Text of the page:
INDIANAPOLIS — When this summer's drought turned her prized lawn brown, Terri LoPrimo fought back, but not with sprinklers: She had it painted green, making her suddenly lush-appearing yard the envy of her neighborhood.
The Staten Island, N.Y., resident and her husband, Ronnie, hired a local entrepreneur to spruce up their yard by spraying it with a deep-green organic dye. By Monday, the couple's property was aglow with newly green blades of grass and no watering needed to sustain it.
"It looks just like a spring lawn, the way it looks after a rain. It's really gorgeous," said LoPrimo, a 62-year-old retiree.
With two-thirds of the nation covered by a drought that stretches from coast to coast, residents and businesses in normally well-watered areas are catching on to the lawn-painting practice employed for years in the West and Southwest to give luster to faded turf.
LoPrimo paid $125 to green up her roughly 830-square-foot lawn. She said it was worth every penny to keep her home of 33 years graced by an attractive yard.
Perazzo, who teaches physical education at Brooklyn's High School of Sports Management, began painting lawns during his summer break three years ago. His Staten Island company, Grass Is Greener Lawn Painting, has touched up close to 20 lawns this summer, making it his best year to date.
"I'm booked solid for next week. If you look around, most of the lawns need some TLC," Perazzo said.
He charges 15 cents per square foot to spray on a non-toxic, environmentally friendly turf dye that he said is commonly used on golf courses and athletic fields to give them a lusher appearance.
Perazzo said the dyed lawns will hold their verdant look for a few months, in some cases up to five months.
"It's a night-and-day difference," he said. "People are amazed by how natural it looks."
Kansas City, Mo.-based Missouri Turf Paint Inc. has been selling latex turf paints for more than 40 years. Company president Jon Graves said his primary customers are golf courses looking to keep their greens attractive and athletic fields "getting ready for show time."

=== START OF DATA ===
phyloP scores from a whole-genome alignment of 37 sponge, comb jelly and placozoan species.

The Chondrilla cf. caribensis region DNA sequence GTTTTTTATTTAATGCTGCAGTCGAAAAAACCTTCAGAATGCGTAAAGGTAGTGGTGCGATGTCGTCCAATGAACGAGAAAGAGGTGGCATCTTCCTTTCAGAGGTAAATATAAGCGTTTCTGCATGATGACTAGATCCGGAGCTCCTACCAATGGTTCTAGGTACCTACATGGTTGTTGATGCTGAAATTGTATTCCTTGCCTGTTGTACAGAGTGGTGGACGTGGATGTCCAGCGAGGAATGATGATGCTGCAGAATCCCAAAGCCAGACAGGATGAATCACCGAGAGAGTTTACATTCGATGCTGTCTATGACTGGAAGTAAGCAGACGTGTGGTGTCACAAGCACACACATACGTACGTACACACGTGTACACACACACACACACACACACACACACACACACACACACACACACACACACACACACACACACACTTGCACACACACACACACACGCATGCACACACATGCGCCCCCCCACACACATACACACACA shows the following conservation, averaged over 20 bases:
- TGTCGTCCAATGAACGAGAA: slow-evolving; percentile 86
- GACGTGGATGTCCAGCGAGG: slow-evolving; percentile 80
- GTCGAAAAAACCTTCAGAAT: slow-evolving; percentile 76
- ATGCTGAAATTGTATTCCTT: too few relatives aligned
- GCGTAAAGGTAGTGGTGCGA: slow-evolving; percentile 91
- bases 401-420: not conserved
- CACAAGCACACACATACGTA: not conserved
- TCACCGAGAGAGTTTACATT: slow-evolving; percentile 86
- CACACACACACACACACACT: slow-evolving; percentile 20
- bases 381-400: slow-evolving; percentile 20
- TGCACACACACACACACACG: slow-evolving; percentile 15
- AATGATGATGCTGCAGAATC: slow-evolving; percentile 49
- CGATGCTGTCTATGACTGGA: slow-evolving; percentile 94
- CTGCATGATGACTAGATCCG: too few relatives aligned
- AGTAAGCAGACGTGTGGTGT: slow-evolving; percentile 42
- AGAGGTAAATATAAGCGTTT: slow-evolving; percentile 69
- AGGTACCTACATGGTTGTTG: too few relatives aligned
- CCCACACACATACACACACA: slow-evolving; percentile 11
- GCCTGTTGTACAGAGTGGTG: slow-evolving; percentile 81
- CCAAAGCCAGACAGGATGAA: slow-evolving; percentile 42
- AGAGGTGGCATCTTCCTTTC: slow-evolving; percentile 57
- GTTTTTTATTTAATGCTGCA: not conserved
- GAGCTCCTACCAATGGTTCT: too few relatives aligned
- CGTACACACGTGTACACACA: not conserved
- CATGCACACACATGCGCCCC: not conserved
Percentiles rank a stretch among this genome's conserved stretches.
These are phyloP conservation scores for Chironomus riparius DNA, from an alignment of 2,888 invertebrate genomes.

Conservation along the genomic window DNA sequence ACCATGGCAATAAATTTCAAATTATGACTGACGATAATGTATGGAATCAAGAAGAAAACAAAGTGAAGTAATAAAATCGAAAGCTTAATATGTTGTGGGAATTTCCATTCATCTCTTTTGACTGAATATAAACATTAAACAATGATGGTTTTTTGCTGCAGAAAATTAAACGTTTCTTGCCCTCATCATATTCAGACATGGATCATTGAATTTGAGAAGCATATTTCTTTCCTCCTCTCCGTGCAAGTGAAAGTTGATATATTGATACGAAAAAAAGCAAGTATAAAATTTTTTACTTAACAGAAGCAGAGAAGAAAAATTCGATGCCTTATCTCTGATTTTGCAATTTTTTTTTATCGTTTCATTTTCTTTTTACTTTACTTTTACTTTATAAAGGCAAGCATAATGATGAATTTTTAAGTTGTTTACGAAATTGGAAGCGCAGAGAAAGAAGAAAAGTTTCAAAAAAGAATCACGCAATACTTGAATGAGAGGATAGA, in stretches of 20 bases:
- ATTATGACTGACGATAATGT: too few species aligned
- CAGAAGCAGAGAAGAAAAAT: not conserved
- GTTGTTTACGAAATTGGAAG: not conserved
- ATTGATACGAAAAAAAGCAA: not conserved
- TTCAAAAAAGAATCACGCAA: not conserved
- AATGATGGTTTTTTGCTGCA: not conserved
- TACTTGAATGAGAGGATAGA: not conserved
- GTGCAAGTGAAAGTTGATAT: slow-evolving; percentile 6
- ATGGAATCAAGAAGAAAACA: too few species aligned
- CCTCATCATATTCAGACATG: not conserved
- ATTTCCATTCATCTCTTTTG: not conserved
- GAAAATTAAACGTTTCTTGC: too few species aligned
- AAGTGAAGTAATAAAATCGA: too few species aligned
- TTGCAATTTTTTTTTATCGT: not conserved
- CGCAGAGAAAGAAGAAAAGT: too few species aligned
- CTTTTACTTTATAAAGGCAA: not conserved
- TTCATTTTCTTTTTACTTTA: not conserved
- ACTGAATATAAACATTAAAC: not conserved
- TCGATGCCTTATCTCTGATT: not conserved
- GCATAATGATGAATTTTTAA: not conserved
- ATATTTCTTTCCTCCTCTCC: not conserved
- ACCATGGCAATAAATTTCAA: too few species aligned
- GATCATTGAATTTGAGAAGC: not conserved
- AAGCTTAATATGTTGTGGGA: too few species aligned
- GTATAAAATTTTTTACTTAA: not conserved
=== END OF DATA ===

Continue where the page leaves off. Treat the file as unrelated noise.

But he said he's seen a slight increase this year in calls from people interested in either greening up residential lawns or wanting to get into the lawn-painting business.
"We've had calls primarily from people saying 'Hey I think I'd like to do this for a business,' but we've also had them about houses in foreclosure, homes they want to look a little bit better," for potential buyers, he said.
In the frequently parched Phoenix area, Brian Howland has been painting lawns for about five years as a side business to his full-time job with a sign- and banner-making company.
Howland said he started Arizona Lawn Painting after the foreclosure crisis left scores of Phoenix-area homes empty and their lawns neglected. He charges $200 for up to 3,000 square feet, and more if there are numerous lawn features to paint around.
Some of his customers have been residents fearful that their homeowners' associations will penalize them for letting their lawns fade.
"Usually it's people who don't feel like messing with their yard or it's a rental or a foreclosure or a sale — something where before everything gets going they want it to look nice," he said.
A newer entrant into the lawn-painting business is Tim Birdwell, whose Imperial Painting normally paints Indianapolis-area homes and commercial properties. But this month, Birdwell painted his own desiccated lawn.
His first paying customer was a Meineke muffler shop on the south side of Indianapolis, which, like most of Indiana, is in the midst of an extreme drought.
Last Friday, two of Birdwell's workers sprayed the long strip of brown grass in front of the store with latex paint, creating an oasis of green in a suburban strip mall filled with faded grass.
Store manager Damon Riggles said Birdwell's price for the paint job — about $600 — was worth it because the vibrant-looking grass has attracted customers.
"It looks great," Riggles said. "It gave us some curb appeal and definitely got us some new customers' attention. And that's what we were hoping for."
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